The structural system follows the logic of the form. All internal walls are of dense blockwork; this is loadbearing where necessary and provides effective sound insulation between rooms. The external wall above the brick plinth is a ring of timber posts that support a glulam edge-beam. The posts are over-sized so they provide a barrier against external sound transmission between adjacent rooms. To improve acoustic separation, the support for the concrete ground slab of the principal floor is independent of the enclosure of the auditorium. The roofs of the perimeter block and the auditorium use the German Dickholz (‘thick timber’) panel system that provides both structural and acoustic performance. Over the auditorium they support the cupola that supplies natural and artificial lighting, natural ventilation and an element of acoustic control.
Axial symmetry is one of the fundamental parameters of auditorium acoustics. But some symmetrical geometrical figures must be avoided acoustically and the ellipse, with its focusing effects, is one. So the auditorium becomes an elongated octagon inscribed within the generating elliptical figure. The effect of this is to articulate the ring of circulation that divides the auditorium from the perimeter teaching and staff rooms, so that places are formed for occasional seats and built-in instrument storage. The dividing walls between the small rooms are ordered along the radii of the geometrical centres of the ellipse. The non-rectangular forms that result therefore avoid the acoustic problem of standing-wave interference.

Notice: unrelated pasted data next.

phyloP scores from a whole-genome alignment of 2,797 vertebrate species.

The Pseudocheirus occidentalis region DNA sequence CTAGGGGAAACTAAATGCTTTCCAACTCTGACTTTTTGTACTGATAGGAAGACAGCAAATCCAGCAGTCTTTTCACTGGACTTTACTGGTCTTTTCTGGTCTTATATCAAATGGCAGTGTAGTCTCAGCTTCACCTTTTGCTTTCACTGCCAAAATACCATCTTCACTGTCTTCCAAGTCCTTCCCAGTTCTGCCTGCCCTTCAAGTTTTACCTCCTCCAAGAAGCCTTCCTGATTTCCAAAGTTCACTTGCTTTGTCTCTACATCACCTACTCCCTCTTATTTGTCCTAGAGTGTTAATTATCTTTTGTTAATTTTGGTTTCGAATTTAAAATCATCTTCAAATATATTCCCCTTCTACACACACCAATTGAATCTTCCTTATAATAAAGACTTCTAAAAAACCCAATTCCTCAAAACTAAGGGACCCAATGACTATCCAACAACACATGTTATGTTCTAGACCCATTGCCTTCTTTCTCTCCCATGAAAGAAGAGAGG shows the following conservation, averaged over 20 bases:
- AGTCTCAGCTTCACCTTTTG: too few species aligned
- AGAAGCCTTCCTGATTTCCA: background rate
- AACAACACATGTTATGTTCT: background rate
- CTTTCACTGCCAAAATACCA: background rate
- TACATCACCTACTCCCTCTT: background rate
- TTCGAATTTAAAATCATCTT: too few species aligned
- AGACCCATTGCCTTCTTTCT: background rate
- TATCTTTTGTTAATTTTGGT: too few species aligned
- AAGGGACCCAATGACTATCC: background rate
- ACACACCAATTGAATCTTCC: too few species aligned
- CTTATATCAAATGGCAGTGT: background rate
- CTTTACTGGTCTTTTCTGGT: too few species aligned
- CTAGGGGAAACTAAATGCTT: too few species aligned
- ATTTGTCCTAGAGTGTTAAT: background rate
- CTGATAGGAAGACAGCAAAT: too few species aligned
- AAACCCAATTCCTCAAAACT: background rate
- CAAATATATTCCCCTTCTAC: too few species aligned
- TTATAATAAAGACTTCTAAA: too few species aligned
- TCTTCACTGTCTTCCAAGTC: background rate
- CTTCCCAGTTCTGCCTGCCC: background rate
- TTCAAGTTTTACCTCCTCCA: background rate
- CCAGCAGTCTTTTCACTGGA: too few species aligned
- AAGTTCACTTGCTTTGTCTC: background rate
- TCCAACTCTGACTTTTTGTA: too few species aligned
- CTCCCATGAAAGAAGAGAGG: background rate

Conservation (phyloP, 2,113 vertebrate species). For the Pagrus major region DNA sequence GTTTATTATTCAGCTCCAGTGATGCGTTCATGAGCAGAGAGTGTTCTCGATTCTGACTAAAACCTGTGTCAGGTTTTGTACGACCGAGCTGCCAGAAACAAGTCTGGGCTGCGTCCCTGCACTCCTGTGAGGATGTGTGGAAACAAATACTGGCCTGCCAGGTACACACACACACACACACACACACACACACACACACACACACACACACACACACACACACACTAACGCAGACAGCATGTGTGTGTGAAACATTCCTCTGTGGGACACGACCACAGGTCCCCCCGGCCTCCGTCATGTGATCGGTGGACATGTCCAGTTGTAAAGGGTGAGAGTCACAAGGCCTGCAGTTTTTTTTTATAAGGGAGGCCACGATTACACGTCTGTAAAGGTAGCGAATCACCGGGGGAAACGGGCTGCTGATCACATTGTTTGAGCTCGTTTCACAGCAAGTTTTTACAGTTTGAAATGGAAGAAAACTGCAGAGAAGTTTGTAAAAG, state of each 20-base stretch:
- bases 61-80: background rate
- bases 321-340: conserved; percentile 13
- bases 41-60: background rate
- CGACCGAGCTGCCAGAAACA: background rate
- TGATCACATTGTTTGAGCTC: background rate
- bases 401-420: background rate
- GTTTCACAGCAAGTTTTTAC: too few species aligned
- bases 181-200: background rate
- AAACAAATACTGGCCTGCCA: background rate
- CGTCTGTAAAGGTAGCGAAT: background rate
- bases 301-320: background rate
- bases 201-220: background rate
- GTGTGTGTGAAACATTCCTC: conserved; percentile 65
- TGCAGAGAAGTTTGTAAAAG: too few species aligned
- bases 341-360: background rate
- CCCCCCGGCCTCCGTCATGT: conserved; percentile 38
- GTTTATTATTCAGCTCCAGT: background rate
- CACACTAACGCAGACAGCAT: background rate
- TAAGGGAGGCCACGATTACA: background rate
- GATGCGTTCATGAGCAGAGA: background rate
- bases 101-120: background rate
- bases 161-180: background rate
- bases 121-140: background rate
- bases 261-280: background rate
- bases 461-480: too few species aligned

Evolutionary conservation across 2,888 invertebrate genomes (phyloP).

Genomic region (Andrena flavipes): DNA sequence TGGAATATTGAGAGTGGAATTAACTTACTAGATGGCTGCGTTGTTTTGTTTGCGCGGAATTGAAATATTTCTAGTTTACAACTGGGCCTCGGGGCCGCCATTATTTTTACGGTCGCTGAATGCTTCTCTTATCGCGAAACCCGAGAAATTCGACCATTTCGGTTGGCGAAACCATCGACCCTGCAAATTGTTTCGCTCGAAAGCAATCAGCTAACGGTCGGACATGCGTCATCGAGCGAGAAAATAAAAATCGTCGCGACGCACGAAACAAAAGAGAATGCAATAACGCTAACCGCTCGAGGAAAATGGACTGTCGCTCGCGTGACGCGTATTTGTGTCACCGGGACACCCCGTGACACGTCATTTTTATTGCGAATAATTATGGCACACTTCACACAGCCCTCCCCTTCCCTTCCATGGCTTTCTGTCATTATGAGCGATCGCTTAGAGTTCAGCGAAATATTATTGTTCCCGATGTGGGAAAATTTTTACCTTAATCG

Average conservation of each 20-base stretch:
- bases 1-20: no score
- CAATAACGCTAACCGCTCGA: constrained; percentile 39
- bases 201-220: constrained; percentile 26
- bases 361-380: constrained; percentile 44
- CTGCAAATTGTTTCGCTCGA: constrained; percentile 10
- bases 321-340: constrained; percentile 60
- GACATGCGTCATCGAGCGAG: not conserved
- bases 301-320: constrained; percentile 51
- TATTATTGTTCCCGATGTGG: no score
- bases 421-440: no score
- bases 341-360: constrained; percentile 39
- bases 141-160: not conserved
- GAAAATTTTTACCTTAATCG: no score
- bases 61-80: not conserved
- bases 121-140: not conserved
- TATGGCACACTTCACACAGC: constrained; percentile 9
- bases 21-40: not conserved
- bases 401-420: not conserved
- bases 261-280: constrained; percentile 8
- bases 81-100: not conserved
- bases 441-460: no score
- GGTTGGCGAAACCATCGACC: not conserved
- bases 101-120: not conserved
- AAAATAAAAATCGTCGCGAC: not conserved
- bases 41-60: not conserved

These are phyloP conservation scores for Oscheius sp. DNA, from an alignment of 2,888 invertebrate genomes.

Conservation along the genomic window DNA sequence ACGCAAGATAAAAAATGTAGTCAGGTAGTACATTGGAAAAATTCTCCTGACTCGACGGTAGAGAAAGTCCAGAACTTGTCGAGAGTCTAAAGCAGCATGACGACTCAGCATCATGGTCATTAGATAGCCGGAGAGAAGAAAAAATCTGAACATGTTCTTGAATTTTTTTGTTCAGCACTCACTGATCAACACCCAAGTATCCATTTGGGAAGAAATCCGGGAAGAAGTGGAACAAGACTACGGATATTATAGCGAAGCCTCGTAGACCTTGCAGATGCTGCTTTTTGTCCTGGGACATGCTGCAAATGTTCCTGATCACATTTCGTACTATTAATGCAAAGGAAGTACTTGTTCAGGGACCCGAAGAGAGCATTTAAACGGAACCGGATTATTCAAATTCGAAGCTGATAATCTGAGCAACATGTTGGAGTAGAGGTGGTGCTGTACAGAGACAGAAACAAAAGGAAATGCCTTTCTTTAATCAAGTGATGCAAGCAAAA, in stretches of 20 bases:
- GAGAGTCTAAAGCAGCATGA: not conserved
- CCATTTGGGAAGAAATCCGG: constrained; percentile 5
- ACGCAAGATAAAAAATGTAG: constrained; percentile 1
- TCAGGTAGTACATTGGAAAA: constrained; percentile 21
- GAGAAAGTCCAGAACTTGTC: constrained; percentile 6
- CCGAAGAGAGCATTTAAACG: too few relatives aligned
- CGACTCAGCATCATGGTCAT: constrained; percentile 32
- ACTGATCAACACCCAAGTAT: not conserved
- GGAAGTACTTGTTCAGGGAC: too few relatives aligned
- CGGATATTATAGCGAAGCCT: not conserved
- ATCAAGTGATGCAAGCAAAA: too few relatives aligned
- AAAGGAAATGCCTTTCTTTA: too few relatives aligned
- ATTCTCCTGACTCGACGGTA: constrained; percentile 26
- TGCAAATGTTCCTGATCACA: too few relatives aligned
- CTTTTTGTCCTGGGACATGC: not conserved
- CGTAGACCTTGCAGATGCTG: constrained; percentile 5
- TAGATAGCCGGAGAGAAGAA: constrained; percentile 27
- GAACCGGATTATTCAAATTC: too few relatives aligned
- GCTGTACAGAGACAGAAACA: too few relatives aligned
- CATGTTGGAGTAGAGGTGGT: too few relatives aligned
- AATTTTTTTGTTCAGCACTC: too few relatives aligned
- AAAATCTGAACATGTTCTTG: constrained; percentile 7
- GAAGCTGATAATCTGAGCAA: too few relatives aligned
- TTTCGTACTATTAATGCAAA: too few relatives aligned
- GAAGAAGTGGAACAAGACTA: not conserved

The thermal design of the building is based on passive principles. The most difficult problem is posed by the auditorium and, to judge by a visit on one of the hottest days of the last month’s heatwave, the design is a clear success. Incoming air enters through the thermally massive brick undercroft and is supplied to the auditorium through acoustic attenuators.
Assisted by the height of the space, it is extracted through remotely controlled louvres in the cupola. Natural light flows down into the space from a continuous strip of glazing in the cupola, sufficient to illuminate the space for daytime teaching and performances – a nice reminder of the fact that all concert halls were daylit until the advent of electric lighting. In winter a dual system of warm air and underfloor heating provides heating.
In its rejection of the elaborate apparatus of ‘high technology’ this is, in the best sense of the term, a naïve building. In place of plant and machines it makes a form that expresses the physical processes of heat, light and sound as they flow, reflect and resound in architectural space. To this end, scientific abstraction has to be turned into concrete reality and this is, almost of necessity, an empirical process.
The music school has now been occupied for some months and is a demonstrable success with its users. But, perhaps not inappropriately, it is undergoing a period of fine-tuning. Experience has indicated where additional acoustic absorbers might go and which rooms should have window blinds. This is entirely in the spirit of the architects’ philosophy and provides the users with a sense of ownership of the building, through their direct participation in this process of refinement. Far better this than the remoteness of design code standards mechanically delivered.
Link: Architecture Today
© Architecture Today 2001